Alexander Donn, for appellant.
M. Castellano, for respondent.
was convicted, following a jury trial, of criminal possession
of a weapon in the second and third degrees, and unlawful
possession of marihuana. Prior to trial, defendant moved to
suppress a firearm recovered from his vehicle. At the ensuing
hearing, a police detective testified regarding the
circumstances of defendant's arrest and the challenged
to the hearing testimony, the detective was assigned to a
joint task force responsible for executing parole warrants,
as well as investigating and apprehending parole absconders.
The detective and his partner received a warrant for
defendant's arrest that was issued as a result of
numerous alleged parole violations. During their attempts to
locate defendant, the detectives contacted his former
girlfriend and provided her with their contact information in
the event that she saw defendant. On the day in question,
that girlfriend telephoned one of the detectives and informed
him that defendant could be found in his vehicle at a
specific location. However, when the detectives arrived at
the location, defendant's vehicle was not present.
detectives left but, shortly thereafter, received another
telephone call from the girlfriend. According to the
testifying detective, she was "frantic" and relayed
that defendant was in his vehicle with her son, who had
informed her that there was a firearm in the car. The
detectives returned to the same location and observed that
defendant's vehicle - identified through Department of
Motor Vehicle records and information provided by the
girlfriend - was present, but unoccupied, and the hood of the
car was warm to the touch. The detectives arrested defendant
in the apartment at that location, where he was present with
the girlfriend's son. Following defendant's arrest on
the parole warrant, the testifying detective entered and
searched the vehicle for the firearm that had been reported;
he found the weapon in a bag in the back seat.
Court denied defendant's suppression motion, relying on
both defendant's parolee status and the tip that
defendant had a gun in his vehicle. Upon defendant's
appeal, the Appellate Division affirmed (130 A.D.3d 651');">130 A.D.3d 651 [2d
Dept 2015]), and a Judge of this Court granted leave to
appeal (lv granted 26 N.Y.3d 1090');">26 N.Y.3d 1090 ).
primary argument on this appeal is that the search was
unlawful under our holding in People v Huntley (43
N.Y.2d 175, 181 ) because it was premised wholly on his
status as a parolee, but was conducted by police officers,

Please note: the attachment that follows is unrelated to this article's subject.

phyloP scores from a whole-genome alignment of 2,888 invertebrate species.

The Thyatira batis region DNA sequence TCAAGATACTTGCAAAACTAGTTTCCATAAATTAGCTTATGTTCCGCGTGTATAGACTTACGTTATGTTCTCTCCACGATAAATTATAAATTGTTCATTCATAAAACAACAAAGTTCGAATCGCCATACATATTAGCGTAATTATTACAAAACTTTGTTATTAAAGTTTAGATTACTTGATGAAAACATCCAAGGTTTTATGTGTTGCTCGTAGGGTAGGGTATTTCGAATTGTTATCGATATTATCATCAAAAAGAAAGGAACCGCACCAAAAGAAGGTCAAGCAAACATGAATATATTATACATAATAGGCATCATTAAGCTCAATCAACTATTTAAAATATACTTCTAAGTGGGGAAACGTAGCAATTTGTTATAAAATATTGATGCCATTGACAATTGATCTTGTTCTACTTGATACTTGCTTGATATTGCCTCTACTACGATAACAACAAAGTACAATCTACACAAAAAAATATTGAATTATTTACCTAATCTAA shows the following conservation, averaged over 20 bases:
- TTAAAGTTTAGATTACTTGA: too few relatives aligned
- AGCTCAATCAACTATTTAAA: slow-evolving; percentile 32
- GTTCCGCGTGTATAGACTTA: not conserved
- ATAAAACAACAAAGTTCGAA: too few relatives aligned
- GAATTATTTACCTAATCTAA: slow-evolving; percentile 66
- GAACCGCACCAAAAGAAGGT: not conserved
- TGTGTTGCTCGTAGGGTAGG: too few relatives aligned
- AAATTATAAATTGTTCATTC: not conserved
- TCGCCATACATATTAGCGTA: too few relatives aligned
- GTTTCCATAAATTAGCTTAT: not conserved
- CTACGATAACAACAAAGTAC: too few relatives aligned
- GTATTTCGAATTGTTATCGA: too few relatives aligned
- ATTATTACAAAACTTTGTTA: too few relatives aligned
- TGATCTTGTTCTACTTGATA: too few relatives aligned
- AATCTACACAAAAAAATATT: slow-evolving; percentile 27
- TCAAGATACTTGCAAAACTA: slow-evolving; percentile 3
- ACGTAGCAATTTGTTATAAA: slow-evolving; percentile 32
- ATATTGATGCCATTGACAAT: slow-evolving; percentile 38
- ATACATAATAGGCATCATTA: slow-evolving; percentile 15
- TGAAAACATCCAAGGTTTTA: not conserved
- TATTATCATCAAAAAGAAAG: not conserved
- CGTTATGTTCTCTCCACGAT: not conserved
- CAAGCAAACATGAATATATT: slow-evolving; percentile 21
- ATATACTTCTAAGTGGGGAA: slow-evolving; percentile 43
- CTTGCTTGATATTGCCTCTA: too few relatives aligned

not by his parole officer. Under the circumstances of this
case, defendant's argument is unpersuasive.
stated in Huntley that a parolee does "not
surrender his [or her] constitutional rights against
unreasonable searches and seizures" merely by virtue of
being on parole (id.). However, we relied on the
dual nature of a parole officer's duties and a
parolee's reduced expectation of privacy to hold that a
parolee's constitutional right to be secure against
unreasonable searches and seizures is not violated when a
parole officer conducts a warrantless search that is
rationally and reasonably related to the performance of the
parole officer's duties (see id. at 180-182).
Huntley, we distinguished between parole officers
and police officers, noting that searches that may be
reasonably justified if undertaken by a parole officer are
not necessarily constitutional if undertaken by a police
officer (see id. at 181). Nevertheless, we
concomitantly observed that, "in any evaluation of the
reasonableness of a particular search or seizure, "
whether undertaken by parole or police officers, "the
fact of defendant's status as a parolee is always
relevant and may be critical" (id.).
facts presented here, Huntley does not compel the
conclusion that the search was unconstitutional (see
43 N.Y.2d at 181). The detectives had a high degree of
individualized suspicion based on a tip from a known
individual - who correctly identified defendant's vehicle
and its location - indicating that defendant had a firearm in
his vehicle, the recent arrival of which was corroborated by
the absence of the vehicle during the detectives' earlier
visit and the warmth of the hood. In light of this tip, taken
together with defendant's reduced expectation of privacy,
there is support in the record for the conclusion that the
search of defendant's vehicle was lawful and reasonable
(see id.) . Accordingly, defendant's
suppression motion was properly denied.
also contends that the trial court erred in rejecting as
pretextual his proffered race-neutral reason for exercising a
peremptory challenge as to a prospective juror. Inasmuch as
our review of the trial court's pretext determination is
limited to whether it is supported by the record (see
People v Hecker, 15 N.Y.3d 625, 657 , cert
denied 563 U.S. 947');">563 U.S. 947 ), and we conclude that such
support exists, reversal is not warranted. We agree with the
Appellate Division that defendant's remaining arguments,
to the extent preserved, similarly lack merit.
the order of the Appellate ...